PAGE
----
The Rectangle and Pen Tool can create both masks and shape layers in Adobe After Effects. In this post we break down the basics to get the most out of these tools.
When creating mask or shape layers in After Effects the most important thing to remember is this:
If a layer is not selected, you are creating a shape layer.
You create masks or shape layers in After Effects by drawing with the Shape Tool or the Pen Tool:
- Shape tool shortcut is Q
- Pen Tool shortcut is G
The reason the Shape and Pen tools do double duty is that shape layers were added to After Effects in CS3. Think of them as a mini Adobe Illustrator inside of After Effects. They are vector shapes that you can animate to create lower thirds, animated paths and backgrounds.
I have a video on using masks here that’s worth checking out if you’re new to AE. Shape Layers can be a pretty deep subject. I suggest checking out these video tutorials from Evan Abrams here and here.
As always, check the Adobe Help for details and other helpful resources. Now let’s get into creating mask and shape layers…
Drawing with the Shape Tool in After Effects
To create a mask or shape, click on the Shape Tool (default is a rectangle). You can switch between the Tool options by using the shortcut Q. Click and drag in the Composition to draw a mask or shape. To move the shape before you let go of the mask, hold the space bar.
Be aware that if you click and draw again, you are creating another mask or shape layer.
Drawing with the Pen Tool in After Effects
Click to create a point. If you click and drag, you create a point with bezier handles. To create a closed mask or shape, click back on the first point (you will see the pen icon with a circle beside it).
You have options under the Pen Tool to add, delete, convert vertex (toggles between straight and bezier) and mask feather (this doesn’t work on shape layers):
If you check the RotoBezier box, then every time you click you get a curved path:
Mask & Shape layers drawn with RotoBezier checked:
Mask Modes in After Effects
When you draw a mask, the default mode is Add. If you draw multiple masks, they will add together. You can change the Mask mode to get different behaviors. There are 7 choices, with the most common ones I use being None, Add, Subtract and Intersect. None is helpful when you want to temporarily hide a mask. In my screenshots, I illustrate Add and Subtract mode.
To prevent your masks from being the same color, go to Preferences > Appearance and check “cycle mask colors”.
Masks in Add Mode:
Mask 2 in Subtract Mode:
Modifying a Mask in After Effects
With the layer selected, click on a point of the mask to move that point (make sure you are using the Selection Tool, shortcut is V). With the mask selected, click on a point to move the mask.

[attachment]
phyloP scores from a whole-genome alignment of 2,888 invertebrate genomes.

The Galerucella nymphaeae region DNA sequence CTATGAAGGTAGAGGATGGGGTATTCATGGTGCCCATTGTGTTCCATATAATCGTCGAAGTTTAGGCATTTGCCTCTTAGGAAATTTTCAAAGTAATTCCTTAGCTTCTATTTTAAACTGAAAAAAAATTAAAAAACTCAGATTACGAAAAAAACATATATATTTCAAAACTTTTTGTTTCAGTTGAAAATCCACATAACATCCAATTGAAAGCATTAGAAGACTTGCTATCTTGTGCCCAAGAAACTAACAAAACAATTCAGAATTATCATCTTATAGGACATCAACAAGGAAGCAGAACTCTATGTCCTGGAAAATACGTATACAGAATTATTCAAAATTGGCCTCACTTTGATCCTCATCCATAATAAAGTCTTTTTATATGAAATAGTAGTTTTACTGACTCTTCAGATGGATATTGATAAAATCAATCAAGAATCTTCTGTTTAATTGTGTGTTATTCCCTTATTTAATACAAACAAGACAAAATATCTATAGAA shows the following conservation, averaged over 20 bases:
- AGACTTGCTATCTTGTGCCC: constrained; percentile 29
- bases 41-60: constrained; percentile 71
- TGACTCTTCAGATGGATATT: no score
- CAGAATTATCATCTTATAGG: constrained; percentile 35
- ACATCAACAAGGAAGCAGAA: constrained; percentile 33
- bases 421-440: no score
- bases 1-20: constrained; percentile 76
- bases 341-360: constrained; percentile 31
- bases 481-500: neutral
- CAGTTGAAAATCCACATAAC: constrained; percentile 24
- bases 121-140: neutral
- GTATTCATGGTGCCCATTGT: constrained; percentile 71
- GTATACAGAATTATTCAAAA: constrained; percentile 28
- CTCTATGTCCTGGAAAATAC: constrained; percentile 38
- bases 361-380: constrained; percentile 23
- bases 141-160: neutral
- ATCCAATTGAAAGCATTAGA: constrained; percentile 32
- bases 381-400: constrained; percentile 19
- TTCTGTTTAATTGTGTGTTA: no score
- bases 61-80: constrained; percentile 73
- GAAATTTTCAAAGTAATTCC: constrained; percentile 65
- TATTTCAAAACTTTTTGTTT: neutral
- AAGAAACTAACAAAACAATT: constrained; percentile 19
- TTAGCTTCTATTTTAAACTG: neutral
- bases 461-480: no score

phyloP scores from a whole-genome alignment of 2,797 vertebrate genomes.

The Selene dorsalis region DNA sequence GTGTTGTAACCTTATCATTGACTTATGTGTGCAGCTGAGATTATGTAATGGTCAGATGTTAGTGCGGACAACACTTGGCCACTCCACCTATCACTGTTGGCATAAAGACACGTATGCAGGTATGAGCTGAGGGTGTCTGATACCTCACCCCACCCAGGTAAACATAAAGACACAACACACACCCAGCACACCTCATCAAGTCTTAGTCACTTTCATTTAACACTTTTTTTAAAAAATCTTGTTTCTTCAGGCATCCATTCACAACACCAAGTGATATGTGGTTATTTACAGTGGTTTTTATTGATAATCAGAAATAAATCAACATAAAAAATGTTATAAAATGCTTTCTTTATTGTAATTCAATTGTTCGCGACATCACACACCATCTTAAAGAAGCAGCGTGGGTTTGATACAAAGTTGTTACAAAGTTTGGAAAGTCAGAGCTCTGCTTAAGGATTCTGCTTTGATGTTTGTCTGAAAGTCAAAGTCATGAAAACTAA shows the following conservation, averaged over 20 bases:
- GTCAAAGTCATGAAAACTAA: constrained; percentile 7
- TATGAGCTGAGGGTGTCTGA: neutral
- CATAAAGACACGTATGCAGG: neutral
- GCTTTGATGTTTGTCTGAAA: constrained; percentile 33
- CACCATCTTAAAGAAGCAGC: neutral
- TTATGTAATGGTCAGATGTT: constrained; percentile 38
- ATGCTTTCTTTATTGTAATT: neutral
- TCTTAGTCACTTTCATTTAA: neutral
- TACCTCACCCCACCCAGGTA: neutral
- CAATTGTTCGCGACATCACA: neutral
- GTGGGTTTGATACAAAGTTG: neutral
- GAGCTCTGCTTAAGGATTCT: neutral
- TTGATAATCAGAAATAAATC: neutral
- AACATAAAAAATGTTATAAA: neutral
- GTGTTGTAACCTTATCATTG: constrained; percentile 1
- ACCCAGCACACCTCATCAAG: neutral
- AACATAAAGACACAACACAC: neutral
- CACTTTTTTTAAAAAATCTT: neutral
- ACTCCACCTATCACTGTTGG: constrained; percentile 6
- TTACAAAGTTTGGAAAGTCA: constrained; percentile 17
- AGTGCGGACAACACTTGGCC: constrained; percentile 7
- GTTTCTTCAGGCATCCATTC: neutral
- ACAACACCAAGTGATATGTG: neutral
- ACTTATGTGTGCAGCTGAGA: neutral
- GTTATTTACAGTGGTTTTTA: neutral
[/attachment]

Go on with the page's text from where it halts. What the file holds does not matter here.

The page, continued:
Double click on the mask in the Composition (or use the shortcut Command + T on Mac or Control + T on PC). With the mask selected in the Timeline you’re in Free Transform mode. Here you can move the mask, change its size and rotate it. Click Return to get out of Free Transform.
To keyframe a Mask, click the stopwatch on the layer for the Mask Shape. Move the CTI (current time indicator) and modify the mask (I tend to use Free Transform).
Modifying a Shape in After Effects
When you a draw a shape, it creates a Contents dropdown. Inside of this is the Shape, and inside of that is the Path, Stroke and Fill.
You can change the Fill and Stroke of the shape layer from the Tools panel, and then adjust those settings by clicking their twirlies in the Timeline.
With the Shape Layer selected, click inside the Shape to move it. With the Path selected, click on a point to change the shape of the Shape Layer.
You have an “Add” pulldown for Shape Layers, similar to what you have for Text Animators. A simple example of using “Add” would be to draw a rectangle. Then go to the “Add” pulldown and select Rectangle. This will cut a whole in the first rectangle.
Download Shape Layer Presets for After Effects
There are additional free shape layer presets you can download from Adobe Exchange. Presets are either still or animated. These are a great starting point for those new to Shape Layers. You can analyze the prebuilt presets and breakdown how they were built.
Additional Presets viewed in Adobe Bridge:
Toggle Mask and Shape Path Visibility
When working with Masks and Shape Layers I often find it easier to hide the outlines. You can either click the icon in the Composition or use a shortcut: Cmd + Shift + H on a Mac or Control+ Shift + H on a PC.